Directed by John Badham. Starring Wesley Snipes, Gary Busey, Yancy Butler, Michael Jeter, Malcolm-Jamal Warner. (1994, R, 101 min.)
REVIEWED By Marc Savlov, Fri., Dec. 9, 1994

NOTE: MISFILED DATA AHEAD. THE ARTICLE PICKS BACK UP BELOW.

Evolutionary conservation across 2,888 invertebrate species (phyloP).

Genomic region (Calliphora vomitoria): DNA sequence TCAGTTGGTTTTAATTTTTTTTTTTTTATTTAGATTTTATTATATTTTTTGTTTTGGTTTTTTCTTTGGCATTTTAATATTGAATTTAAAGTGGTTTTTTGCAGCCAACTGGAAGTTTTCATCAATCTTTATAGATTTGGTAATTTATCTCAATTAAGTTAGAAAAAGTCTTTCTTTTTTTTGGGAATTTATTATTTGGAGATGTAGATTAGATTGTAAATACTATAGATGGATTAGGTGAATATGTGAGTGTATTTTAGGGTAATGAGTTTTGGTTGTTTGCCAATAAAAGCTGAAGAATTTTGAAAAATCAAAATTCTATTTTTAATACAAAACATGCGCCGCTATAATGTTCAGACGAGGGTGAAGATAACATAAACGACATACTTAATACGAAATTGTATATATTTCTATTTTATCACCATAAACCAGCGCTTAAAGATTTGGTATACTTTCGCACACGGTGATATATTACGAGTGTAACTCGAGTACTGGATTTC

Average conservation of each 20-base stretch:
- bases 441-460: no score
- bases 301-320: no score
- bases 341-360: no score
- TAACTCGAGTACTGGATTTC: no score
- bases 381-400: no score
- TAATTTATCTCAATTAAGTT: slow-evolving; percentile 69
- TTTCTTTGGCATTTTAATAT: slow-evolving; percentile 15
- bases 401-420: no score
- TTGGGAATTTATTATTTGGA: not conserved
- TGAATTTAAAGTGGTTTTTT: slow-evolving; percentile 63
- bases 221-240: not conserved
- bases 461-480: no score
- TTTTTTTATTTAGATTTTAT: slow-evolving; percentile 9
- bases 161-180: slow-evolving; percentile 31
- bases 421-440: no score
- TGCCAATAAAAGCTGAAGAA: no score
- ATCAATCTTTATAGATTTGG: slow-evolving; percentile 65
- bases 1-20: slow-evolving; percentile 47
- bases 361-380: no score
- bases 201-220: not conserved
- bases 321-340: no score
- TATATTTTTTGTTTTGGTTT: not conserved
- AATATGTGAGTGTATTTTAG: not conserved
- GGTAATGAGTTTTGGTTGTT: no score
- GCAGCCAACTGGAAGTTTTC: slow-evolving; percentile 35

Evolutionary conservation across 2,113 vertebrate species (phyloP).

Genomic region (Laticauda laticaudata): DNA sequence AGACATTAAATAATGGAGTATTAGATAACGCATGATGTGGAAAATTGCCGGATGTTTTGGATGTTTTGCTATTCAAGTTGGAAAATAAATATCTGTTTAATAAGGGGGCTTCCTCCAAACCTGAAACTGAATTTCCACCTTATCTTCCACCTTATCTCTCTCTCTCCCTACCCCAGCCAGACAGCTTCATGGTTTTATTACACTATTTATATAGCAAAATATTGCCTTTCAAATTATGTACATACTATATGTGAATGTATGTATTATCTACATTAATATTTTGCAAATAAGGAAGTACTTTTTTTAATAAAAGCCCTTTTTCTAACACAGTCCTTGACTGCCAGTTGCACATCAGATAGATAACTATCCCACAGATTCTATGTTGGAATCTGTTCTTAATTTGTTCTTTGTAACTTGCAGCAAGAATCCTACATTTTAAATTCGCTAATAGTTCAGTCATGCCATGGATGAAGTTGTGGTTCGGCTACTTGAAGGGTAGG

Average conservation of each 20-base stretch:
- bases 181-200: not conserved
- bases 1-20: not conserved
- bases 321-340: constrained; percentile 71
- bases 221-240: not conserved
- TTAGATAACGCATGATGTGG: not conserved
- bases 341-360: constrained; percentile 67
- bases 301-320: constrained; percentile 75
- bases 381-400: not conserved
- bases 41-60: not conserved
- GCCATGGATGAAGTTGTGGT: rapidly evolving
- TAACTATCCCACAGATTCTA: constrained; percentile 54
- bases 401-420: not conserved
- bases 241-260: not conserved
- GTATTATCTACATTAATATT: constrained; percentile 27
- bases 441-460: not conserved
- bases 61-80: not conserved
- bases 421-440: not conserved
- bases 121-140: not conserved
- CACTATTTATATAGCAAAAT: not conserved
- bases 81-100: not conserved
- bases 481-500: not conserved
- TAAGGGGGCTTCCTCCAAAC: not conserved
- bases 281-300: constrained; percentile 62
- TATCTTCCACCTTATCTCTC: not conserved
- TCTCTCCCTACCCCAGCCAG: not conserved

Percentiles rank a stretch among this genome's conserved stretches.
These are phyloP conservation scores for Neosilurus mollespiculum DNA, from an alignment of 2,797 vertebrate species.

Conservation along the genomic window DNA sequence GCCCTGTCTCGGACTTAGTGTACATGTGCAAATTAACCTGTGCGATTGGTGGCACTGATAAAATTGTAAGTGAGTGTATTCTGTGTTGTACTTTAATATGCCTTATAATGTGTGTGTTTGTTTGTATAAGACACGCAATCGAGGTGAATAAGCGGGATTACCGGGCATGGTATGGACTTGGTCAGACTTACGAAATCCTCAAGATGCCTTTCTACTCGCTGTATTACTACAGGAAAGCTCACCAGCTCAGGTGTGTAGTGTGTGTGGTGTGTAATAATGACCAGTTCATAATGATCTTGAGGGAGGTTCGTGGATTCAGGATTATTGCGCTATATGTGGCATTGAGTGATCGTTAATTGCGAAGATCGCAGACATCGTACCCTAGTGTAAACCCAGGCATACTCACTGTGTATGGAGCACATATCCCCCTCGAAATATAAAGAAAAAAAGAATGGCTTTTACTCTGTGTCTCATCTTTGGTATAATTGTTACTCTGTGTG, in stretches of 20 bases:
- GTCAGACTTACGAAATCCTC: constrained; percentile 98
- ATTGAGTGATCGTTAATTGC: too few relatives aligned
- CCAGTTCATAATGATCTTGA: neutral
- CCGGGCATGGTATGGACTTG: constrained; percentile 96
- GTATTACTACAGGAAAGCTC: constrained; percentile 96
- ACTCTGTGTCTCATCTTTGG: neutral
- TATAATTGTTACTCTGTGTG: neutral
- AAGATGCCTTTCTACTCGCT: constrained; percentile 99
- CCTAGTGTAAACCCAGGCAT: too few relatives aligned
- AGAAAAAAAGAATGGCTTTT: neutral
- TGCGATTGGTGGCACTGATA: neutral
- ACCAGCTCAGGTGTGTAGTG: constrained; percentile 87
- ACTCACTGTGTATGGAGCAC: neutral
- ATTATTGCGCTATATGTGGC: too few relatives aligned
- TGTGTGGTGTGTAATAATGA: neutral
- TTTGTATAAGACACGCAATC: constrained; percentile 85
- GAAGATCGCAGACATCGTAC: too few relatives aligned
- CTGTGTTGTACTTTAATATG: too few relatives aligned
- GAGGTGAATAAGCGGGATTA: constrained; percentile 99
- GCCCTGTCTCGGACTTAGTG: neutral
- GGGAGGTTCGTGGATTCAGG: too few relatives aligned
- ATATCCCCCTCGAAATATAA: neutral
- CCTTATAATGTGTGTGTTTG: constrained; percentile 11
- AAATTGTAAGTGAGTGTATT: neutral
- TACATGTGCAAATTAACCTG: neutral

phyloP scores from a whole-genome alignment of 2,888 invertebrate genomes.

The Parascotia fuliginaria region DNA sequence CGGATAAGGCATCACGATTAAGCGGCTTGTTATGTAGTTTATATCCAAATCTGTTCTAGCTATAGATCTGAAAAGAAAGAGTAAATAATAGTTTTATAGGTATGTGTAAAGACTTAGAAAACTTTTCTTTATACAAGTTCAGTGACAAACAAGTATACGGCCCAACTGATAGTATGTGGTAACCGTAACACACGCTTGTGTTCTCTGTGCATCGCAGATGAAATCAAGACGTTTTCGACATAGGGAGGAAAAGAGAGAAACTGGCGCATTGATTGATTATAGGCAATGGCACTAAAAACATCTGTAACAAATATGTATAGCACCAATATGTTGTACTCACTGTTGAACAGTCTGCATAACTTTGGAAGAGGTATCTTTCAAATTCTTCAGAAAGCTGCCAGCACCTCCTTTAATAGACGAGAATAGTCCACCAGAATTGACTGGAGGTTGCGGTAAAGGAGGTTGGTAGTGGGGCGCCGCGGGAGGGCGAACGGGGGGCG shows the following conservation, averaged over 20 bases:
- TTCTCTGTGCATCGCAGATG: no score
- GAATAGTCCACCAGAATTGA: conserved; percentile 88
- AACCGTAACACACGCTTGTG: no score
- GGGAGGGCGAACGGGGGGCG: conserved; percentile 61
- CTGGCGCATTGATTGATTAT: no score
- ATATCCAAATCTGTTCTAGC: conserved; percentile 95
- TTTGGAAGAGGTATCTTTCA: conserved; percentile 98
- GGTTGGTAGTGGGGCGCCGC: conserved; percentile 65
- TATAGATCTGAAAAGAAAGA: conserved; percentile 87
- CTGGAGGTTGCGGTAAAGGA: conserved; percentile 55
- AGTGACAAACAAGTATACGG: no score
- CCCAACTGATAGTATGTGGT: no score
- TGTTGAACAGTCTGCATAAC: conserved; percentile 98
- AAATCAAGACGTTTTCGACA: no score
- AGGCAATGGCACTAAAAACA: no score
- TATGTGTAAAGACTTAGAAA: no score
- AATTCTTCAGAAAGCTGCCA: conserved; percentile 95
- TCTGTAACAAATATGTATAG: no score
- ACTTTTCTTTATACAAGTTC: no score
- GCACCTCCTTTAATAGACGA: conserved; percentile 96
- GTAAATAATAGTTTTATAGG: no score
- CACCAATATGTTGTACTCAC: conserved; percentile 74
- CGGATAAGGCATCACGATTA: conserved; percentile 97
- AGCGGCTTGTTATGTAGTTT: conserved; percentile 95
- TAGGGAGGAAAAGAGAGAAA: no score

It's a rare occasion when I actually find myself so fed up with a film that I just up and walk out of it before the closing credits. The last time I did that was John Badham's Another Stakeout, a film so shallow and unnecessary that it still boggles the mind to think that it ever got made. More recently, I beat a hasty retreat from this pointless explosion-clogged exercise in mediocrity, Drop Zone, which, coincidentally, happens to be yet another Badham film. Hmmmm. Snipes is Pete Nessip, a U.S. marshall who loses his brother (Warner) during an airliner explosion while the pair are escorting a criminally minded computer geek (Jeter -- who, you've got to admit, makes a pretty believable geek) to prison. Nessip becomes convinced that the onboard explosion was no accident but, instead, a cleverly plotted jailbreak by Jeter's cronies, a bunch of renegade skydivers led by aging Ty Moncrief (Busey). Along with pro skydiver Jessie Crossman (Yancy Butler -- last seen in John Woo's Hard Target), Nessip decides to take up the sport and infiltrate the gang when he discovers they may be planning a job on Washington's DEA headquarters. Mind you, Badham can, to a certain degree, finesse the hell out of action scenes -- some of the stuntwork here is genuinely exhilarating -- but when it comes to legitimate character development and maintenance of audience interest when there's not a bomb going off somewhere, the director seems to have forgotten everything since Saturday Night Fever. That's not good. Snipes basically rehashes his character from last year's Passenger 57, and Busey, well, Busey is as Busey does, and what Busey has been doing for the last few years is the same character over and over, be it in Point Break (which Drop Zone occasionally resembles), Predator 2, or Under Siege. Badham's a talented director, but he's gone off on some weird action/comic tangent that he has no business being on. Somebody throw him a line.